Saturday, October 23, 2004

LRC picks
The Cold War fraud

Eisenhower vs. Bush

Can anybody get through to Bush’s Christians?

The foot-in-the-door draft

First they came for the doctors and nurses - oh, but now war will be so much fun! It'll be just like Hawkeye, Trapper and Hot Lips on 'MASH'!

Various and sundry
On the Libertarian choice of candidate:
What about the Libertarians? Here we come to a post that’s liable to garner some hate mail. But as Morpheus tells Neo in The Matrix, "all I’m offering is the truth."

I have sometimes wondered if the Libertarians secretly wish to fail as a party. At least, that they have a surprising blind spot on what it is going to take for a Libertarian to get on the national radar screen.

At their national convention in Atlanta last spring, they had an opportunity to nominate a man with millions of dollars of his own money to spend: Aaron Russo. Russo, easily the most experienced and outgoing of the three Libertarian candidates this go around, had worked in Hollywood and had a lot of connections in the entertainment industry. He might have become a Libertarian Ross Perot (minus Perot’s penchant for nuttiness), capable of buying airtime on national television to promote the Libertarian message on his own infomercials.

Instead they nominated a computer programmer and consultant from Texas named Michael Badnarik. Now don’t get me wrong. Badnarik is doubtless a smart guy. He is knowledgeable about the Constitution, having written a book on the foundations of our freedoms and designed an eight-hour course on the subject. Under better circumstances he could have been the right candidate. But when all is said and done, he doesn’t have any money. Not compared to what is needed to run a campaign capable of garnering attention outside late night talk shows. He wasn’t the right candidate. Russo was. Thus once again, on Election Day the Libertarians will end up invisible. This time they will have done it to themselves. They don’t seem aware that writing books and simply waiting for the public to read them and wake up to arguments doesn’t cut it. The public isn’t that literate. Most people – most are government school graduates, after all – need someone to lay the issues out for them, preferably in a way that is lighthearted and entertaining, or doesn’t seem to be too demanding. Russo, I am convinced, could have done that. Badnarik hasn’t.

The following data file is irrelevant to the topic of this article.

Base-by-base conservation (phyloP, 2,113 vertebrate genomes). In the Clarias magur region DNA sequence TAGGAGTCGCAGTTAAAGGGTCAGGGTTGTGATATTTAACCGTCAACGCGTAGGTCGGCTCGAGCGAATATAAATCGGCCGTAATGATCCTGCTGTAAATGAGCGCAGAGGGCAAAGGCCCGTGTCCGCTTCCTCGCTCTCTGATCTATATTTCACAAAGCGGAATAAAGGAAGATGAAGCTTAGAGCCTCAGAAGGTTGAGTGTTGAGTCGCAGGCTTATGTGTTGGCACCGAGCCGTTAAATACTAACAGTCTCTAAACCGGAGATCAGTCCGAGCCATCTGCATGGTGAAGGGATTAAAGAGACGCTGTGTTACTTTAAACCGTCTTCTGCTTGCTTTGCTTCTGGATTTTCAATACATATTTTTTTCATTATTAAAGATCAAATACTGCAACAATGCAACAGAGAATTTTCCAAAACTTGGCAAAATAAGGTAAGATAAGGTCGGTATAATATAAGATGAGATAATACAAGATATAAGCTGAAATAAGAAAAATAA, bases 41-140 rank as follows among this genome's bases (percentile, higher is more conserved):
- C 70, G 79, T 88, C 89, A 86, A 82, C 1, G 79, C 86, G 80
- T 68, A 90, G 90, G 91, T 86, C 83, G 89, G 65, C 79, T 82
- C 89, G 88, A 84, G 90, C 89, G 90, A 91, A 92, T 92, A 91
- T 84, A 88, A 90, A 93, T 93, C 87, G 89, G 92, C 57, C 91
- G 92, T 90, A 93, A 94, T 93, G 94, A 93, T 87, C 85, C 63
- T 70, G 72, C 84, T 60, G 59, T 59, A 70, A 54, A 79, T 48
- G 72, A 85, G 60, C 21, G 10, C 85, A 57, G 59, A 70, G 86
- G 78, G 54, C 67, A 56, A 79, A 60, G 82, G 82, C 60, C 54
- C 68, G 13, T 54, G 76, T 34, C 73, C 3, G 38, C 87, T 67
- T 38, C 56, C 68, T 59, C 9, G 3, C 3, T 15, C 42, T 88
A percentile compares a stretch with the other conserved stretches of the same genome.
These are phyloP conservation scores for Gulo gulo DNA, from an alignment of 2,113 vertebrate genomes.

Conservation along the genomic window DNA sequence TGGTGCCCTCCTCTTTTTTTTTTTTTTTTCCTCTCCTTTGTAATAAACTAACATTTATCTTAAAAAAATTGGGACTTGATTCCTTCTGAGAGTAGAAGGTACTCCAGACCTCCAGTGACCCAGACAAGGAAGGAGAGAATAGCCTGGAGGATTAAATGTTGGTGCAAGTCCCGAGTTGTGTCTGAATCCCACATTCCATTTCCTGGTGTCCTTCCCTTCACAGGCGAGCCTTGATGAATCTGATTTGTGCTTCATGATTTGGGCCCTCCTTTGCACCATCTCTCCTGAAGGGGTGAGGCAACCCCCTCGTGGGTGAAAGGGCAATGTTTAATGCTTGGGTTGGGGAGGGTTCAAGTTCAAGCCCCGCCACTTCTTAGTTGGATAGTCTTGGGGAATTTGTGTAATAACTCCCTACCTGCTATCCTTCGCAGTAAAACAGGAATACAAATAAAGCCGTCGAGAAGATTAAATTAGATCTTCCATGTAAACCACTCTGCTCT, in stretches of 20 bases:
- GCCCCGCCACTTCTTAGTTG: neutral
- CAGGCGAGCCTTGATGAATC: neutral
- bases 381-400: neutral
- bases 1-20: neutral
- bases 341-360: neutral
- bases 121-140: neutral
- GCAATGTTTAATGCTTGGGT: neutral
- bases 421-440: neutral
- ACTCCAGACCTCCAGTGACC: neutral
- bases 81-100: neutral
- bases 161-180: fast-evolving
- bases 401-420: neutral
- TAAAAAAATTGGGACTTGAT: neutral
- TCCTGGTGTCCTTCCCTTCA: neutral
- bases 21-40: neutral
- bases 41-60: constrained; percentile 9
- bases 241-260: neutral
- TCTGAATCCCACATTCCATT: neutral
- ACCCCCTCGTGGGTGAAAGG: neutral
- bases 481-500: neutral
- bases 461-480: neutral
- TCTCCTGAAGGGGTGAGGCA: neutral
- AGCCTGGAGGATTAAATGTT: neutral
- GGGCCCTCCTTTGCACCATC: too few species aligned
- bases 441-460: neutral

Reason does not win elections. Money and powerful connections do. Which is why I do not expect to see a Libertarian president in my lifetime. But a few Russo infomercials could have made a few people think, and kept the LP from the invisibility now guaranteed to it.

I wonder how many people realize that UN-backed "observers" will be monitoring this election in several states, almost as if the U.S. had already become a third world banana republic.
On Jacques Derrida:

He never had the following in his native France that he achieved here. Derrida’s death did come to the attention of France’s President Jacques Chirac, however. The other day a reader sent me the following tongue-in-cheek comments made by the French President: Jacques Derrida died the other day "if indeed ‘death’ can be said to mean anything beyond the biases of culture, language, religion and philosophy."

Chirac continued, "Of course, we can’t assert anything positively about Monsieur Derrida’s recent failure to exist. We can’t even state that he ever did exist, since he may have been a mere metaphysical projection of our own prejudices against absolutes. However, in as much as we may categorically claim anything – Monsieur Derrida will not likely be showing up for work tomorrow. Although, who is to say?

"Monsieur Derrida bequeathed a magnificent legacy to the global intellectual community. He has provided us all with the intellectual infrastructure to prevent us from seeking after truth. Thanks to him we know it is fruitless to assert anything with conviction, or to say that any ideology is less true than any other. They are all equally trifling. Their value, if any, lies only in the sport they provide for college professors."
Of course Catholics and other believers say he still exists, though where exactly is anybody's guess.

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